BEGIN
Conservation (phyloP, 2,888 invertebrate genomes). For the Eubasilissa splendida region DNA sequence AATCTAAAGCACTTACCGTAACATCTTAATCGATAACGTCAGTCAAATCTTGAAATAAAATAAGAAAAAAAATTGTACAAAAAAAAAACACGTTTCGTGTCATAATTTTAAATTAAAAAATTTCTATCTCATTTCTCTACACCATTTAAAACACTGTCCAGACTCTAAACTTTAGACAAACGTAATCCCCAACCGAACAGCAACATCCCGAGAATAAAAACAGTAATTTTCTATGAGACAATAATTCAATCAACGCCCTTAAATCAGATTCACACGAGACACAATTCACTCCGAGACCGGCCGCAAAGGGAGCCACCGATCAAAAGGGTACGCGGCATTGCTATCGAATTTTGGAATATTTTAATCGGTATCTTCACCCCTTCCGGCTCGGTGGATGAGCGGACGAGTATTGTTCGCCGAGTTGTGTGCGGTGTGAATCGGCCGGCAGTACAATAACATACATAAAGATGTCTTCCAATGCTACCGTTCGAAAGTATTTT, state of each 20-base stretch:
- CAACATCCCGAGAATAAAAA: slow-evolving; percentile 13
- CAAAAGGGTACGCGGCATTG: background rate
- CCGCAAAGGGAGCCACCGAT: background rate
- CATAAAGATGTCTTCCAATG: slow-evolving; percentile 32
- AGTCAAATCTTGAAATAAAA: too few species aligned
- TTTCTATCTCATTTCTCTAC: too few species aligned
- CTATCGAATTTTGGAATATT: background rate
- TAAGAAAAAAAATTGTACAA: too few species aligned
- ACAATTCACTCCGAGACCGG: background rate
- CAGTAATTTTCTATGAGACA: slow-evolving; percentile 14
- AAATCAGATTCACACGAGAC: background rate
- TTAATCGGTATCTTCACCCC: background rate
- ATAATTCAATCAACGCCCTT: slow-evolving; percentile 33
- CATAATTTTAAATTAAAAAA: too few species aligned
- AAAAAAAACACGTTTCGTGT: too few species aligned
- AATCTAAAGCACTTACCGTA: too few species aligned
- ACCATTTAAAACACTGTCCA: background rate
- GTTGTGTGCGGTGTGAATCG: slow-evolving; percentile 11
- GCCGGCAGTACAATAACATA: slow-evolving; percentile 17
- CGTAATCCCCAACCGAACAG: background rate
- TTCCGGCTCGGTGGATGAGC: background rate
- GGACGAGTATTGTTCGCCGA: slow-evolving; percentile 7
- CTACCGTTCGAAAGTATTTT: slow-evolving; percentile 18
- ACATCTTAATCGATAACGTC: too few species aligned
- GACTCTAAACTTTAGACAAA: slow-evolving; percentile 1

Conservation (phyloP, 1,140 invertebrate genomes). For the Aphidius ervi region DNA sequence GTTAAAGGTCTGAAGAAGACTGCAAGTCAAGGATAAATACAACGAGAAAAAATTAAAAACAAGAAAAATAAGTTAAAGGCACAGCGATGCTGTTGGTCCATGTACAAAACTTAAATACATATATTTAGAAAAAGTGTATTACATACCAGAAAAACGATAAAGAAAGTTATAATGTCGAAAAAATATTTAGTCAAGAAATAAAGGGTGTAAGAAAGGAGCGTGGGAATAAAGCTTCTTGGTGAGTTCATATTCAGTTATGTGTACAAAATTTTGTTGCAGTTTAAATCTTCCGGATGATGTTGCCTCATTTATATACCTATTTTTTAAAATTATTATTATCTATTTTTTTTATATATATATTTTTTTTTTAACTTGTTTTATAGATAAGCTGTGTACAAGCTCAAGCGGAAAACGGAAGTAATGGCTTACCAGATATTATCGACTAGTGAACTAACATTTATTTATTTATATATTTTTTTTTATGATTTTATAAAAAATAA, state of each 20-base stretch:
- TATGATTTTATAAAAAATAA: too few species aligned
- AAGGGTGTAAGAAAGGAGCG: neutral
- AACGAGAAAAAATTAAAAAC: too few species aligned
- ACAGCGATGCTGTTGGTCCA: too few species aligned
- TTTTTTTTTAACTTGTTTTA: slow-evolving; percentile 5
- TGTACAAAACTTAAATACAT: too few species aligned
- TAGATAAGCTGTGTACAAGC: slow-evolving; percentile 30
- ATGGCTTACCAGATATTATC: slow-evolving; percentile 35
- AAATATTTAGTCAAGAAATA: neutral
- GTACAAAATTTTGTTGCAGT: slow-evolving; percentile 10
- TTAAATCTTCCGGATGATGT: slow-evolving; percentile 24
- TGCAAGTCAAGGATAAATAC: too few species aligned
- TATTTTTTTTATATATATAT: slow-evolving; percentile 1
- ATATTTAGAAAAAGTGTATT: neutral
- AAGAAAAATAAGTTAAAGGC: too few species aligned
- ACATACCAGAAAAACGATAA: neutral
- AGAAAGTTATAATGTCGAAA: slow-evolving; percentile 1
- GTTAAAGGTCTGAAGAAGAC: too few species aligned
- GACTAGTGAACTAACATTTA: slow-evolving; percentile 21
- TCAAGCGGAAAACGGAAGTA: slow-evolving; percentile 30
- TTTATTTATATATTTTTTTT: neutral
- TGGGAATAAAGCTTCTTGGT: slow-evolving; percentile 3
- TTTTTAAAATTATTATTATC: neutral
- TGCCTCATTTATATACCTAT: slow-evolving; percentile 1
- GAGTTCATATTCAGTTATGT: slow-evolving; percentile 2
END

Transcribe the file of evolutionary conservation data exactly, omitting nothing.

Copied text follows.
Conservation (phyloP, 2,888 invertebrate genomes). For the Eubasilissa splendida region DNA sequence AATCTAAAGCACTTACCGTAACATCTTAATCGATAACGTCAGTCAAATCTTGAAATAAAATAAGAAAAAAAATTGTACAAAAAAAAAACACGTTTCGTGTCATAATTTTAAATTAAAAAATTTCTATCTCATTTCTCTACACCATTTAAAACACTGTCCAGACTCTAAACTTTAGACAAACGTAATCCCCAACCGAACAGCAACATCCCGAGAATAAAAACAGTAATTTTCTATGAGACAATAATTCAATCAACGCCCTTAAATCAGATTCACACGAGACACAATTCACTCCGAGACCGGCCGCAAAGGGAGCCACCGATCAAAAGGGTACGCGGCATTGCTATCGAATTTTGGAATATTTTAATCGGTATCTTCACCCCTTCCGGCTCGGTGGATGAGCGGACGAGTATTGTTCGCCGAGTTGTGTGCGGTGTGAATCGGCCGGCAGTACAATAACATACATAAAGATGTCTTCCAATGCTACCGTTCGAAAGTATTTT, state of each 20-base stretch:
- CAACATCCCGAGAATAAAAA: slow-evolving; percentile 13
- CAAAAGGGTACGCGGCATTG: background rate
- CCGCAAAGGGAGCCACCGAT: background rate
- CATAAAGATGTCTTCCAATG: slow-evolving; percentile 32
- AGTCAAATCTTGAAATAAAA: too few species aligned
- TTTCTATCTCATTTCTCTAC: too few species aligned
- CTATCGAATTTTGGAATATT: background rate
- TAAGAAAAAAAATTGTACAA: too few species aligned
- ACAATTCACTCCGAGACCGG: background rate
- CAGTAATTTTCTATGAGACA: slow-evolving; percentile 14
- AAATCAGATTCACACGAGAC: background rate
- TTAATCGGTATCTTCACCCC: background rate
- ATAATTCAATCAACGCCCTT: slow-evolving; percentile 33
- CATAATTTTAAATTAAAAAA: too few species aligned
- AAAAAAAACACGTTTCGTGT: too few species aligned
- AATCTAAAGCACTTACCGTA: too few species aligned
- ACCATTTAAAACACTGTCCA: background rate
- GTTGTGTGCGGTGTGAATCG: slow-evolving; percentile 11
- GCCGGCAGTACAATAACATA: slow-evolving; percentile 17
- CGTAATCCCCAACCGAACAG: background rate
- TTCCGGCTCGGTGGATGAGC: background rate
- GGACGAGTATTGTTCGCCGA: slow-evolving; percentile 7
- CTACCGTTCGAAAGTATTTT: slow-evolving; percentile 18
- ACATCTTAATCGATAACGTC: too few species aligned
- GACTCTAAACTTTAGACAAA: slow-evolving; percentile 1

Conservation (phyloP, 1,140 invertebrate genomes). For the Aphidius ervi region DNA sequence GTTAAAGGTCTGAAGAAGACTGCAAGTCAAGGATAAATACAACGAGAAAAAATTAAAAACAAGAAAAATAAGTTAAAGGCACAGCGATGCTGTTGGTCCATGTACAAAACTTAAATACATATATTTAGAAAAAGTGTATTACATACCAGAAAAACGATAAAGAAAGTTATAATGTCGAAAAAATATTTAGTCAAGAAATAAAGGGTGTAAGAAAGGAGCGTGGGAATAAAGCTTCTTGGTGAGTTCATATTCAGTTATGTGTACAAAATTTTGTTGCAGTTTAAATCTTCCGGATGATGTTGCCTCATTTATATACCTATTTTTTAAAATTATTATTATCTATTTTTTTTATATATATATTTTTTTTTTAACTTGTTTTATAGATAAGCTGTGTACAAGCTCAAGCGGAAAACGGAAGTAATGGCTTACCAGATATTATCGACTAGTGAACTAACATTTATTTATTTATATATTTTTTTTTATGATTTTATAAAAAATAA, state of each 20-base stretch:
- TATGATTTTATAAAAAATAA: too few species aligned
- AAGGGTGTAAGAAAGGAGCG: neutral
- AACGAGAAAAAATTAAAAAC: too few species aligned
- ACAGCGATGCTGTTGGTCCA: too few species aligned
- TTTTTTTTTAACTTGTTTTA: slow-evolving; percentile 5
- TGTACAAAACTTAAATACAT: too few species aligned
- TAGATAAGCTGTGTACAAGC: slow-evolving; percentile 30
- ATGGCTTACCAGATATTATC: slow-evolving; percentile 35
- AAATATTTAGTCAAGAAATA: neutral
- GTACAAAATTTTGTTGCAGT: slow-evolving; percentile 10
- TTAAATCTTCCGGATGATGT: slow-evolving; percentile 24
- TGCAAGTCAAGGATAAATAC: too few species aligned
- TATTTTTTTTATATATATAT: slow-evolving; percentile 1
- ATATTTAGAAAAAGTGTATT: neutral
- AAGAAAAATAAGTTAAAGGC: too few species aligned
- ACATACCAGAAAAACGATAA: neutral
- AGAAAGTTATAATGTCGAAA: slow-evolving; percentile 1
- GTTAAAGGTCTGAAGAAGAC: too few species aligned
- GACTAGTGAACTAACATTTA: slow-evolving; percentile 21
- TCAAGCGGAAAACGGAAGTA: slow-evolving; percentile 30
- TTTATTTATATATTTTTTTT: neutral
- TGGGAATAAAGCTTCTTGGT: slow-evolving; percentile 3
- TTTTTAAAATTATTATTATC: neutral
- TGCCTCATTTATATACCTAT: slow-evolving; percentile 1
- GAGTTCATATTCAGTTATGT: slow-evolving; percentile 2